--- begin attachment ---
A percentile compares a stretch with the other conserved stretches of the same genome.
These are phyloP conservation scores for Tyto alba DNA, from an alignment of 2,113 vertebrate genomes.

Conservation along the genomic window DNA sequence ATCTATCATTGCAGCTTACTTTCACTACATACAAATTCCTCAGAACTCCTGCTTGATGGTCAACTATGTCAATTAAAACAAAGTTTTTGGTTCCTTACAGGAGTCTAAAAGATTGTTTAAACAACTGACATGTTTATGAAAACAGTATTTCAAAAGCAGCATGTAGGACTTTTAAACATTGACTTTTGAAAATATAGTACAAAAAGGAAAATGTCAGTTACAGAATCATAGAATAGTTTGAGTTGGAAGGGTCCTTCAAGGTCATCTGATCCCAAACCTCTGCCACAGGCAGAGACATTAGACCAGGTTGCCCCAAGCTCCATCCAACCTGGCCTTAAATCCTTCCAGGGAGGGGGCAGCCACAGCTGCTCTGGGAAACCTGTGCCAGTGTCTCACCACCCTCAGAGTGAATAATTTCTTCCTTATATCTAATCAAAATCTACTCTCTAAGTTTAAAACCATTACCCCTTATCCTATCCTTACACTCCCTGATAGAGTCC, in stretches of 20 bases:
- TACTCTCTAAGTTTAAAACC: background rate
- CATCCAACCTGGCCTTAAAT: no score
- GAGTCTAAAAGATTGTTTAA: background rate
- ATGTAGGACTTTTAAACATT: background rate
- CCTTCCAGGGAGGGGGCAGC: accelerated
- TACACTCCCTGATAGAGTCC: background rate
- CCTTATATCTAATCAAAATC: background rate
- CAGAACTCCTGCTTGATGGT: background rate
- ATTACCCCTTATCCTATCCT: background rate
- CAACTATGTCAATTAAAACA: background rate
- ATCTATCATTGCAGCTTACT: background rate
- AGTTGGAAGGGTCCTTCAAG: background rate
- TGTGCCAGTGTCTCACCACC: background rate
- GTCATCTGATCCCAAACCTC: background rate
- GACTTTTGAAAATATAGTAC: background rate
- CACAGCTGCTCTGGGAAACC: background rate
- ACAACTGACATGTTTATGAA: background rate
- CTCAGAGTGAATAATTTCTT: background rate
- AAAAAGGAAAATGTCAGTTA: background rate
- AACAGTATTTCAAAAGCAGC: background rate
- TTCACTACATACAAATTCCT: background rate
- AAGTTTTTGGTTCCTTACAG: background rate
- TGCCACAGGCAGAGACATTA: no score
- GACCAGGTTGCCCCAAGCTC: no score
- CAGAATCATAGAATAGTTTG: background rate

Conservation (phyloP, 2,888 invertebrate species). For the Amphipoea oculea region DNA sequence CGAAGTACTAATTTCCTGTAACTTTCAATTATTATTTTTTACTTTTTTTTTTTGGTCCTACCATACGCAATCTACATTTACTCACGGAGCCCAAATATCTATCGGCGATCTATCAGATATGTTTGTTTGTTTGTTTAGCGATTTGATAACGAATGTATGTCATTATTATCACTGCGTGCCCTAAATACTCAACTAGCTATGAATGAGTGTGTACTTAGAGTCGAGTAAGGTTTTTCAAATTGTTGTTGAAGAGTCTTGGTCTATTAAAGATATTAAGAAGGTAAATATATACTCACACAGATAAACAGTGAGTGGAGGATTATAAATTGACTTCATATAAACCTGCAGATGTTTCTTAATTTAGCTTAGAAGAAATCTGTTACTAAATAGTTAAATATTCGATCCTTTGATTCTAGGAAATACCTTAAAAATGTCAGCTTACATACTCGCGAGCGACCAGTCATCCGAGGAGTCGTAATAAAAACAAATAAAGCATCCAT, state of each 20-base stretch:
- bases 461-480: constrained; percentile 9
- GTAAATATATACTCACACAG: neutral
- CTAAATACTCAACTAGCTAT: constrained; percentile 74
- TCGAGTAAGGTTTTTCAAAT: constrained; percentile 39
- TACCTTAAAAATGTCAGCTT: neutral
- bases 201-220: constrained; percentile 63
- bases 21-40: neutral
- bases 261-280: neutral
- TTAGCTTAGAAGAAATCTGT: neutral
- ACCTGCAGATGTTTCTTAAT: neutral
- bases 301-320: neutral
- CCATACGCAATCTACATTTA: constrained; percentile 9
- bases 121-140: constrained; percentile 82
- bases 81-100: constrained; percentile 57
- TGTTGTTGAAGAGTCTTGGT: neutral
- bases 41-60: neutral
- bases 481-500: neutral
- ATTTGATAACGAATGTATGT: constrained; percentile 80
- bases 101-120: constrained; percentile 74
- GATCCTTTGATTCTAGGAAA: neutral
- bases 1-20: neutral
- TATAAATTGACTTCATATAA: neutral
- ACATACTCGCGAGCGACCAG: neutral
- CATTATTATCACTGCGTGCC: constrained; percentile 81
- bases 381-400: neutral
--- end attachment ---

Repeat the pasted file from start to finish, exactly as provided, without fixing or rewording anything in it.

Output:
A percentile compares a stretch with the other conserved stretches of the same genome.
These are phyloP conservation scores for Tyto alba DNA, from an alignment of 2,113 vertebrate genomes.

Conservation along the genomic window DNA sequence ATCTATCATTGCAGCTTACTTTCACTACATACAAATTCCTCAGAACTCCTGCTTGATGGTCAACTATGTCAATTAAAACAAAGTTTTTGGTTCCTTACAGGAGTCTAAAAGATTGTTTAAACAACTGACATGTTTATGAAAACAGTATTTCAAAAGCAGCATGTAGGACTTTTAAACATTGACTTTTGAAAATATAGTACAAAAAGGAAAATGTCAGTTACAGAATCATAGAATAGTTTGAGTTGGAAGGGTCCTTCAAGGTCATCTGATCCCAAACCTCTGCCACAGGCAGAGACATTAGACCAGGTTGCCCCAAGCTCCATCCAACCTGGCCTTAAATCCTTCCAGGGAGGGGGCAGCCACAGCTGCTCTGGGAAACCTGTGCCAGTGTCTCACCACCCTCAGAGTGAATAATTTCTTCCTTATATCTAATCAAAATCTACTCTCTAAGTTTAAAACCATTACCCCTTATCCTATCCTTACACTCCCTGATAGAGTCC, in stretches of 20 bases:
- TACTCTCTAAGTTTAAAACC: background rate
- CATCCAACCTGGCCTTAAAT: no score
- GAGTCTAAAAGATTGTTTAA: background rate
- ATGTAGGACTTTTAAACATT: background rate
- CCTTCCAGGGAGGGGGCAGC: accelerated
- TACACTCCCTGATAGAGTCC: background rate
- CCTTATATCTAATCAAAATC: background rate
- CAGAACTCCTGCTTGATGGT: background rate
- ATTACCCCTTATCCTATCCT: background rate
- CAACTATGTCAATTAAAACA: background rate
- ATCTATCATTGCAGCTTACT: background rate
- AGTTGGAAGGGTCCTTCAAG: background rate
- TGTGCCAGTGTCTCACCACC: background rate
- GTCATCTGATCCCAAACCTC: background rate
- GACTTTTGAAAATATAGTAC: background rate
- CACAGCTGCTCTGGGAAACC: background rate
- ACAACTGACATGTTTATGAA: background rate
- CTCAGAGTGAATAATTTCTT: background rate
- AAAAAGGAAAATGTCAGTTA: background rate
- AACAGTATTTCAAAAGCAGC: background rate
- TTCACTACATACAAATTCCT: background rate
- AAGTTTTTGGTTCCTTACAG: background rate
- TGCCACAGGCAGAGACATTA: no score
- GACCAGGTTGCCCCAAGCTC: no score
- CAGAATCATAGAATAGTTTG: background rate

Conservation (phyloP, 2,888 invertebrate species). For the Amphipoea oculea region DNA sequence CGAAGTACTAATTTCCTGTAACTTTCAATTATTATTTTTTACTTTTTTTTTTTGGTCCTACCATACGCAATCTACATTTACTCACGGAGCCCAAATATCTATCGGCGATCTATCAGATATGTTTGTTTGTTTGTTTAGCGATTTGATAACGAATGTATGTCATTATTATCACTGCGTGCCCTAAATACTCAACTAGCTATGAATGAGTGTGTACTTAGAGTCGAGTAAGGTTTTTCAAATTGTTGTTGAAGAGTCTTGGTCTATTAAAGATATTAAGAAGGTAAATATATACTCACACAGATAAACAGTGAGTGGAGGATTATAAATTGACTTCATATAAACCTGCAGATGTTTCTTAATTTAGCTTAGAAGAAATCTGTTACTAAATAGTTAAATATTCGATCCTTTGATTCTAGGAAATACCTTAAAAATGTCAGCTTACATACTCGCGAGCGACCAGTCATCCGAGGAGTCGTAATAAAAACAAATAAAGCATCCAT, state of each 20-base stretch:
- bases 461-480: constrained; percentile 9
- GTAAATATATACTCACACAG: neutral
- CTAAATACTCAACTAGCTAT: constrained; percentile 74
- TCGAGTAAGGTTTTTCAAAT: constrained; percentile 39
- TACCTTAAAAATGTCAGCTT: neutral
- bases 201-220: constrained; percentile 63
- bases 21-40: neutral
- bases 261-280: neutral
- TTAGCTTAGAAGAAATCTGT: neutral
- ACCTGCAGATGTTTCTTAAT: neutral
- bases 301-320: neutral
- CCATACGCAATCTACATTTA: constrained; percentile 9
- bases 121-140: constrained; percentile 82
- bases 81-100: constrained; percentile 57
- TGTTGTTGAAGAGTCTTGGT: neutral
- bases 41-60: neutral
- bases 481-500: neutral
- ATTTGATAACGAATGTATGT: constrained; percentile 80
- bases 101-120: constrained; percentile 74
- GATCCTTTGATTCTAGGAAA: neutral
- bases 1-20: neutral
- TATAAATTGACTTCATATAA: neutral
- ACATACTCGCGAGCGACCAG: neutral
- CATTATTATCACTGCGTGCC: constrained; percentile 81
- bases 381-400: neutral